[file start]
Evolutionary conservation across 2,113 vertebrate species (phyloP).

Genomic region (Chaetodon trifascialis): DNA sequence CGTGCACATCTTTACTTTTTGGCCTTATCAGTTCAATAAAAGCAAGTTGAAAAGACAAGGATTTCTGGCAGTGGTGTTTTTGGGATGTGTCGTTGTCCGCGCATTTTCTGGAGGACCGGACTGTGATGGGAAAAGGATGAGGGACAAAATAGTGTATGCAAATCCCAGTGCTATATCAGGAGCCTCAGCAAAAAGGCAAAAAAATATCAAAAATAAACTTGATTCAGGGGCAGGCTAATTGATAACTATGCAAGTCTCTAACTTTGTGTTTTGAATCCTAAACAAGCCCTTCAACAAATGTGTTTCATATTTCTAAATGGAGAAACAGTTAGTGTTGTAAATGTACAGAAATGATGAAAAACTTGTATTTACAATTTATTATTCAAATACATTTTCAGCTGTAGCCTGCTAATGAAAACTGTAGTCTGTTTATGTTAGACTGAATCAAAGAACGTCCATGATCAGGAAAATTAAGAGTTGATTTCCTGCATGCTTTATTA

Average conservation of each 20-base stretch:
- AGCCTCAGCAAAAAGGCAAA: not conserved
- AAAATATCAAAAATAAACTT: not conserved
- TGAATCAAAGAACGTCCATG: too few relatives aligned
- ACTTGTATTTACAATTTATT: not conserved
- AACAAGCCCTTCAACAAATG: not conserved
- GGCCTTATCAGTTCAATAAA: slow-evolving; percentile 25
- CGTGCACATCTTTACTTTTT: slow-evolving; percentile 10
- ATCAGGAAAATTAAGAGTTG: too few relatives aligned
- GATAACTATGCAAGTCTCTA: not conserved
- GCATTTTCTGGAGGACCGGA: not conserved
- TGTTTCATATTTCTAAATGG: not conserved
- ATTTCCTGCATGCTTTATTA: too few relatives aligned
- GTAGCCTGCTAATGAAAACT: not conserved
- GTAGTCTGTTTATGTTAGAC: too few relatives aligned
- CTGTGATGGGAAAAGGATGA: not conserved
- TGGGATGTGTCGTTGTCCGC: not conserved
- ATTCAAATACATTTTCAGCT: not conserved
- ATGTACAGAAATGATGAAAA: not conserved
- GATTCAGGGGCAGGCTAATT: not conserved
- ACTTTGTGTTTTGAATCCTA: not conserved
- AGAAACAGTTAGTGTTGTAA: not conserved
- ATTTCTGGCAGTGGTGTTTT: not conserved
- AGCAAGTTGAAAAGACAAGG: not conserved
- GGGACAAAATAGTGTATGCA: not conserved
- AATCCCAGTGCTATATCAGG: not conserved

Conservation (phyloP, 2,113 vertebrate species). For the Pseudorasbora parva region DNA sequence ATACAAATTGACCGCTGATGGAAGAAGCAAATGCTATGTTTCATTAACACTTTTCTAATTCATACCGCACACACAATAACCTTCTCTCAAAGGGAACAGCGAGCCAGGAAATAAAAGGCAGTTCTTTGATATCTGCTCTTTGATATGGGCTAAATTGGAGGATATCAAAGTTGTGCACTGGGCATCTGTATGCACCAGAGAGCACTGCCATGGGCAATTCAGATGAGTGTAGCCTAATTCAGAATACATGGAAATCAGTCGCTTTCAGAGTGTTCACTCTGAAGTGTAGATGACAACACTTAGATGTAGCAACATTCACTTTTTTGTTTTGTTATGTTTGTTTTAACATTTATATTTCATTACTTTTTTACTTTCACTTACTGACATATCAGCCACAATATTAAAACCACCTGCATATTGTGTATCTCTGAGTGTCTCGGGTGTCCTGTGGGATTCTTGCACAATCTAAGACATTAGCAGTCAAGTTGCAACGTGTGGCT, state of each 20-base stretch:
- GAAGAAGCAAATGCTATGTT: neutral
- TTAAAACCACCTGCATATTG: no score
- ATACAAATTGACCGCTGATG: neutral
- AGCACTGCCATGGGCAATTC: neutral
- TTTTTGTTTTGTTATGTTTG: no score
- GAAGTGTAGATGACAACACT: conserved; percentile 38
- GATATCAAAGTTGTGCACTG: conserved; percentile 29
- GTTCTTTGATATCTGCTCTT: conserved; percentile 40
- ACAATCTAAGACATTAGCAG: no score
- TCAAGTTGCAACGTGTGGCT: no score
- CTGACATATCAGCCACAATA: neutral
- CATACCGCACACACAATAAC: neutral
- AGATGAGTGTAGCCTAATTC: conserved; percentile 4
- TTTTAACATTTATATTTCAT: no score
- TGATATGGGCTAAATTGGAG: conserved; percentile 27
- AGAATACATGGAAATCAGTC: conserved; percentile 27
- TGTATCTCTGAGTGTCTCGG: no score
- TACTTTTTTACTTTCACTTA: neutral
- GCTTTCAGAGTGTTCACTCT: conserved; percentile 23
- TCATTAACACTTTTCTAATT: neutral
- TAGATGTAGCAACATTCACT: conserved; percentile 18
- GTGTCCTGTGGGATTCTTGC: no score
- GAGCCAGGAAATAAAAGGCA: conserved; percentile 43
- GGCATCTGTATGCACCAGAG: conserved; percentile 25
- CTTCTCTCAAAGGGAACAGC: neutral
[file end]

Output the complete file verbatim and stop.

Evolutionary conservation across 2,113 vertebrate species (phyloP).

Genomic region (Chaetodon trifascialis): DNA sequence CGTGCACATCTTTACTTTTTGGCCTTATCAGTTCAATAAAAGCAAGTTGAAAAGACAAGGATTTCTGGCAGTGGTGTTTTTGGGATGTGTCGTTGTCCGCGCATTTTCTGGAGGACCGGACTGTGATGGGAAAAGGATGAGGGACAAAATAGTGTATGCAAATCCCAGTGCTATATCAGGAGCCTCAGCAAAAAGGCAAAAAAATATCAAAAATAAACTTGATTCAGGGGCAGGCTAATTGATAACTATGCAAGTCTCTAACTTTGTGTTTTGAATCCTAAACAAGCCCTTCAACAAATGTGTTTCATATTTCTAAATGGAGAAACAGTTAGTGTTGTAAATGTACAGAAATGATGAAAAACTTGTATTTACAATTTATTATTCAAATACATTTTCAGCTGTAGCCTGCTAATGAAAACTGTAGTCTGTTTATGTTAGACTGAATCAAAGAACGTCCATGATCAGGAAAATTAAGAGTTGATTTCCTGCATGCTTTATTA

Average conservation of each 20-base stretch:
- AGCCTCAGCAAAAAGGCAAA: not conserved
- AAAATATCAAAAATAAACTT: not conserved
- TGAATCAAAGAACGTCCATG: too few relatives aligned
- ACTTGTATTTACAATTTATT: not conserved
- AACAAGCCCTTCAACAAATG: not conserved
- GGCCTTATCAGTTCAATAAA: slow-evolving; percentile 25
- CGTGCACATCTTTACTTTTT: slow-evolving; percentile 10
- ATCAGGAAAATTAAGAGTTG: too few relatives aligned
- GATAACTATGCAAGTCTCTA: not conserved
- GCATTTTCTGGAGGACCGGA: not conserved
- TGTTTCATATTTCTAAATGG: not conserved
- ATTTCCTGCATGCTTTATTA: too few relatives aligned
- GTAGCCTGCTAATGAAAACT: not conserved
- GTAGTCTGTTTATGTTAGAC: too few relatives aligned
- CTGTGATGGGAAAAGGATGA: not conserved
- TGGGATGTGTCGTTGTCCGC: not conserved
- ATTCAAATACATTTTCAGCT: not conserved
- ATGTACAGAAATGATGAAAA: not conserved
- GATTCAGGGGCAGGCTAATT: not conserved
- ACTTTGTGTTTTGAATCCTA: not conserved
- AGAAACAGTTAGTGTTGTAA: not conserved
- ATTTCTGGCAGTGGTGTTTT: not conserved
- AGCAAGTTGAAAAGACAAGG: not conserved
- GGGACAAAATAGTGTATGCA: not conserved
- AATCCCAGTGCTATATCAGG: not conserved

Conservation (phyloP, 2,113 vertebrate species). For the Pseudorasbora parva region DNA sequence ATACAAATTGACCGCTGATGGAAGAAGCAAATGCTATGTTTCATTAACACTTTTCTAATTCATACCGCACACACAATAACCTTCTCTCAAAGGGAACAGCGAGCCAGGAAATAAAAGGCAGTTCTTTGATATCTGCTCTTTGATATGGGCTAAATTGGAGGATATCAAAGTTGTGCACTGGGCATCTGTATGCACCAGAGAGCACTGCCATGGGCAATTCAGATGAGTGTAGCCTAATTCAGAATACATGGAAATCAGTCGCTTTCAGAGTGTTCACTCTGAAGTGTAGATGACAACACTTAGATGTAGCAACATTCACTTTTTTGTTTTGTTATGTTTGTTTTAACATTTATATTTCATTACTTTTTTACTTTCACTTACTGACATATCAGCCACAATATTAAAACCACCTGCATATTGTGTATCTCTGAGTGTCTCGGGTGTCCTGTGGGATTCTTGCACAATCTAAGACATTAGCAGTCAAGTTGCAACGTGTGGCT, state of each 20-base stretch:
- GAAGAAGCAAATGCTATGTT: neutral
- TTAAAACCACCTGCATATTG: no score
- ATACAAATTGACCGCTGATG: neutral
- AGCACTGCCATGGGCAATTC: neutral
- TTTTTGTTTTGTTATGTTTG: no score
- GAAGTGTAGATGACAACACT: conserved; percentile 38
- GATATCAAAGTTGTGCACTG: conserved; percentile 29
- GTTCTTTGATATCTGCTCTT: conserved; percentile 40
- ACAATCTAAGACATTAGCAG: no score
- TCAAGTTGCAACGTGTGGCT: no score
- CTGACATATCAGCCACAATA: neutral
- CATACCGCACACACAATAAC: neutral
- AGATGAGTGTAGCCTAATTC: conserved; percentile 4
- TTTTAACATTTATATTTCAT: no score
- TGATATGGGCTAAATTGGAG: conserved; percentile 27
- AGAATACATGGAAATCAGTC: conserved; percentile 27
- TGTATCTCTGAGTGTCTCGG: no score
- TACTTTTTTACTTTCACTTA: neutral
- GCTTTCAGAGTGTTCACTCT: conserved; percentile 23
- TCATTAACACTTTTCTAATT: neutral
- TAGATGTAGCAACATTCACT: conserved; percentile 18
- GTGTCCTGTGGGATTCTTGC: no score
- GAGCCAGGAAATAAAAGGCA: conserved; percentile 43
- GGCATCTGTATGCACCAGAG: conserved; percentile 25
- CTTCTCTCAAAGGGAACAGC: neutral